Nat-Gas Prices End Higher on Fund Short Covering Ahead of March Expiration

March Nymex natural gas (NGH24) on Monday closed +0.056 (+3.49%).

Nat-gas prices on Monday posted moderate gains on some fund short covering ahead of the expiration of the March futures contract on Tuesday.   The upside for nat-gas prices appears limited in the near term as the warm U.S. winter weather continues, which will curb heating demand for nat-gas and keep supplies elevated.  Maxar Technologies said Monday that "record challenging warmth" will move across the Midwest into the eastern U.S. from March 2-6.  

Nat-gas prices have collapsed this year and posted a 3-1/2 year nearest-futures low last Tuesday as an unusually mild winter curbed heating consumption for nat-gas and pushed inventories well above average.

Nat-gas prices are also under pressure from the announcement by the Freeport LNG nat-gas export terminal in Texas on January 26 that it was forced to shut down one of its three production units for a month for repairs after extreme cold in Texas damaged equipment.  The closure of the unit will limit U.S. nat-gas exports and increase U.S. nat-gas inventories.

Lower-48 state dry gas production Monday was 102.5 bcf/day (+2.1% y/y), according to BNEF.  Lower-48 state gas demand Monday was 78 bcf/day (-9.5% y/y), according to BNEF.  LNG net flows to U.S. LNG export terminals Monday were 13.9 bcf/day (+6.2% w/w), according to BNEF.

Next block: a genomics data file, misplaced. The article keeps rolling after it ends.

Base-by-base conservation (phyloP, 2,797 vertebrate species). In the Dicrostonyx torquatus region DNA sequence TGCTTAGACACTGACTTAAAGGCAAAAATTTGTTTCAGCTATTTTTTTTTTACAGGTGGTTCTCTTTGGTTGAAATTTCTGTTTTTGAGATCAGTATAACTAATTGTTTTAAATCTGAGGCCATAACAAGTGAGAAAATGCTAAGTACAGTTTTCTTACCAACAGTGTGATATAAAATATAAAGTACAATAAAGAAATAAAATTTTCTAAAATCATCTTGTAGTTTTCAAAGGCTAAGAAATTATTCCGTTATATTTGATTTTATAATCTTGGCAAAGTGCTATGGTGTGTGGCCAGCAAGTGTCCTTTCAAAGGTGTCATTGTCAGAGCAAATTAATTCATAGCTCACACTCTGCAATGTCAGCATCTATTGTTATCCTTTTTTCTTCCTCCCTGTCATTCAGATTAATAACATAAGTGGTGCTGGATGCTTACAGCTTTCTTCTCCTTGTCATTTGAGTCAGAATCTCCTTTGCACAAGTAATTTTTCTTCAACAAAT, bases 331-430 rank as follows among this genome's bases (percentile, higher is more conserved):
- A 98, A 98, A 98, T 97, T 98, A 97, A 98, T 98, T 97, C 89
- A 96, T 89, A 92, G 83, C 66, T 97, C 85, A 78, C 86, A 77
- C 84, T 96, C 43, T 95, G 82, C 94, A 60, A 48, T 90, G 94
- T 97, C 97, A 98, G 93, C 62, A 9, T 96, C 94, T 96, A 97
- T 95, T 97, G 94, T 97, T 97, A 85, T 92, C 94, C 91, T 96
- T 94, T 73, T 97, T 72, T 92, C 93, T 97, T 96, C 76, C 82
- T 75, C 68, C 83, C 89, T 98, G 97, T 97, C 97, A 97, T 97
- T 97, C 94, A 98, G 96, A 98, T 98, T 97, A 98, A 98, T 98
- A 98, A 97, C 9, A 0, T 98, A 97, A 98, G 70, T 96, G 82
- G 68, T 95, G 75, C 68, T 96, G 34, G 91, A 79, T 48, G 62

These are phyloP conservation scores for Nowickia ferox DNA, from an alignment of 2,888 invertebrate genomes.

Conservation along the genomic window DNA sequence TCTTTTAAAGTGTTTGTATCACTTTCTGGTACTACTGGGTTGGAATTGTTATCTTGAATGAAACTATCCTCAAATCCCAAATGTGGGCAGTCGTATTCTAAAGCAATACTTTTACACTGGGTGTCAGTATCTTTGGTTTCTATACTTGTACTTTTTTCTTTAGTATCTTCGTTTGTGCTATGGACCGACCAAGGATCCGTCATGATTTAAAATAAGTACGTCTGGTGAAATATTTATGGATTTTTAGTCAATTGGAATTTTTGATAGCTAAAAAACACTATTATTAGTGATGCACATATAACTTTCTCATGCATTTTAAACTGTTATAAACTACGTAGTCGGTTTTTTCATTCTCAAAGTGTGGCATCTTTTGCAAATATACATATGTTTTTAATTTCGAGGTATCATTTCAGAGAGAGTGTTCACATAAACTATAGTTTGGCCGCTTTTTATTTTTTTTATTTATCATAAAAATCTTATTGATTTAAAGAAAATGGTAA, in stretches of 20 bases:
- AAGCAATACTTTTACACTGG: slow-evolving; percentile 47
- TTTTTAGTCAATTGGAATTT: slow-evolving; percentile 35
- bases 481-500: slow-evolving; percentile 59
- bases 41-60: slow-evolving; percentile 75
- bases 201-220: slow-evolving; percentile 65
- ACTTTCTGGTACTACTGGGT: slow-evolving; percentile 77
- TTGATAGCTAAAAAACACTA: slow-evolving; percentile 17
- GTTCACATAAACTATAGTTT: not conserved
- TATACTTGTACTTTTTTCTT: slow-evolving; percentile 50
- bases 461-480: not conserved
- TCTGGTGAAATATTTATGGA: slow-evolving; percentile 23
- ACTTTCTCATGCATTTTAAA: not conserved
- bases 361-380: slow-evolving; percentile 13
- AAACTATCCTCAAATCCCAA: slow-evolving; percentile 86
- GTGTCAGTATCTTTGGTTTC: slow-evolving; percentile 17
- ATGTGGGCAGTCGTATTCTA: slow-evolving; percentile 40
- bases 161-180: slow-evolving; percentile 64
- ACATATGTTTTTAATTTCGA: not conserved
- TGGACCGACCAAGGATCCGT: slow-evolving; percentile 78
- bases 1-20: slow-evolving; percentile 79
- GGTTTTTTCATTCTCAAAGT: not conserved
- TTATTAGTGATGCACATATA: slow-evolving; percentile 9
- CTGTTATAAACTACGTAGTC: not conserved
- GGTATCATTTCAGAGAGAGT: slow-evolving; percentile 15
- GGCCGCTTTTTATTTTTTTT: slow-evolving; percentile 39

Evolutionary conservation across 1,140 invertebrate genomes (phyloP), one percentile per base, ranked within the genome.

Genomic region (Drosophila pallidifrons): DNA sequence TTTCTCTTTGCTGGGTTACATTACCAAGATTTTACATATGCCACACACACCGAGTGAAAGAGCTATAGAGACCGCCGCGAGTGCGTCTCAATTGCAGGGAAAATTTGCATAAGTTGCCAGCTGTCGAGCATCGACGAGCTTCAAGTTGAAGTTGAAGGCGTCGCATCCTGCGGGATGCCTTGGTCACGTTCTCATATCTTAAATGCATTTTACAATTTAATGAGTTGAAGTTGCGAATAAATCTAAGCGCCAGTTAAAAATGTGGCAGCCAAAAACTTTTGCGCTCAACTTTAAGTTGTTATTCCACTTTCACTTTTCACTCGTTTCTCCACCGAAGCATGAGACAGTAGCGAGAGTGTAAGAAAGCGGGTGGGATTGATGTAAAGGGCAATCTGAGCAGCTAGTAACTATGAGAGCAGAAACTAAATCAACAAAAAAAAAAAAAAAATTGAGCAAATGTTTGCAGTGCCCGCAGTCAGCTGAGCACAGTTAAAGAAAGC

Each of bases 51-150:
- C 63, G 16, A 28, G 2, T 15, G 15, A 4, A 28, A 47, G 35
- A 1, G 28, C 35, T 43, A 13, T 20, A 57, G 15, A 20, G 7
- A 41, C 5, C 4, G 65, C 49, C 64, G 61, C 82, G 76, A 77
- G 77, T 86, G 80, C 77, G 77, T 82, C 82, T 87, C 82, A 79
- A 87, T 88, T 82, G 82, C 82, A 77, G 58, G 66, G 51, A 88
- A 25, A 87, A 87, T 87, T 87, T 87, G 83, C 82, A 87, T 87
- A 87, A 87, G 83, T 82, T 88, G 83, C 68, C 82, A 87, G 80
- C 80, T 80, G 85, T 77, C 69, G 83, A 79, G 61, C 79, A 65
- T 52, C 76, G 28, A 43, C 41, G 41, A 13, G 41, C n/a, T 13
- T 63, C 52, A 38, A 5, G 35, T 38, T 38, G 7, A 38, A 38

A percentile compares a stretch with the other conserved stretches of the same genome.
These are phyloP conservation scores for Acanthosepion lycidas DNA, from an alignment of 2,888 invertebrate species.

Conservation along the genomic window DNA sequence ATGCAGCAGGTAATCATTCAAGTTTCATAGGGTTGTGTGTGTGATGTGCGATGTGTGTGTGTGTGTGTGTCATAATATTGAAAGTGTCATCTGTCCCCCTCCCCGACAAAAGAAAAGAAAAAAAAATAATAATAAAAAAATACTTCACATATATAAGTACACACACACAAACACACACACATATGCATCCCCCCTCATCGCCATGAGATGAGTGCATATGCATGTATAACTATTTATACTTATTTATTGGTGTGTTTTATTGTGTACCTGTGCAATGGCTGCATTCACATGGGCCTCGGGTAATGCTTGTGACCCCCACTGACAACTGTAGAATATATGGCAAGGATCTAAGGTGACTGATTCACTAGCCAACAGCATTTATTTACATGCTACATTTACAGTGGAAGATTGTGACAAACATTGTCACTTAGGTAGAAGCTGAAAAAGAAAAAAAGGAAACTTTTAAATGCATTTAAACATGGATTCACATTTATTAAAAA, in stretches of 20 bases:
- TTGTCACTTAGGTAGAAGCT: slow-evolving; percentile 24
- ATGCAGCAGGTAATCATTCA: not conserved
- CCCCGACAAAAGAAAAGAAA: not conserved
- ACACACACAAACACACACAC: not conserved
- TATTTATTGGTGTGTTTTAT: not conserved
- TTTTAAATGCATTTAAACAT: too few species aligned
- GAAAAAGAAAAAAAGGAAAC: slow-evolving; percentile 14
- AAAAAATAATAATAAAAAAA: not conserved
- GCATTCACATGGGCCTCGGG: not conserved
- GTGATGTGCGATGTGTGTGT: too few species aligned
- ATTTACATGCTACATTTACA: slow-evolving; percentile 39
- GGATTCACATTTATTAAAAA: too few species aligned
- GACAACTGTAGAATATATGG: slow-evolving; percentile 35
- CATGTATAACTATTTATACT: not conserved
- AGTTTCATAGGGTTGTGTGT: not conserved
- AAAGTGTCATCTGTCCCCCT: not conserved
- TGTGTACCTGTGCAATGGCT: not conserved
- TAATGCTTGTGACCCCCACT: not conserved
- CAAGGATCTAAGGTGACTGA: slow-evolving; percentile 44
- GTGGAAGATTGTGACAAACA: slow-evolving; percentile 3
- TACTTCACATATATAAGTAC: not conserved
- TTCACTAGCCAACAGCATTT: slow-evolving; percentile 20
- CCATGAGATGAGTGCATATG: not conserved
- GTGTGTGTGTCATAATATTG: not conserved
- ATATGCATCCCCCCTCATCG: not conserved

The U.S. Climate Prediction Center said there is a greater than 55% chance the current El Nino weather pattern will remain strong in the Northern Hemisphere through March, keeping temperatures above average and weighing on nat-gas prices.  AccuWeather said El Nino will limit snowfall across Canada this season in addition to causing above-normal temperatures across North America.

An increase in U.S. electricity output is positive for nat-gas demand from utility providers.  The Edison Electric Institute reported last Thursday that total U.S. electricity output in the week ended February 17 rose +1.8% y/y to 76,416 GWh (gigawatt hours), although cumulative U.S. electricity output in the 52-week period ending February 17 fell -0.2% y/y to 4,100,727 GWh.

Last Thursday's weekly EIA report was bearish for nat-gas prices as nat-gas inventories for the week ended February 16 fell -60 bcf, close to expectations of -59 bcf but a much smaller draw than the five-year average for this time of year at -168 bcf.  As of February 16, nat-gas inventories were up +12.5% y/y and were +22.3% above their 5-year seasonal average, signaling ample nat-gas supplies.  In Europe, gas storage was 65% full as of February 19, above the 5-year seasonal average of 49% full for this time of year.

Baker Hughes reported last Friday that the number of active U.S. nat-gas drilling rigs in the week ending February 23 fell by -1 rig to 120 rigs, moderately above the 2-year low of 113 rigs posted September 8.  Active rigs have fallen back since climbing to a 4-1/2 year high of 166 rigs in Sep 2022 from the pandemic-era record low of 68 rigs posted in July 2020 (data since 1987). 

More Natural Gas News from Barchart

On the date of publication, Rich Asplund did not have (either directly or indirectly) positions in any of the securities mentioned in this article. All information and data in this article is solely for informational purposes. For more information please view the Barchart Disclosure Policy here.

The views and opinions expressed herein are the views and opinions of the author and do not necessarily reflect those of Nasdaq, Inc.


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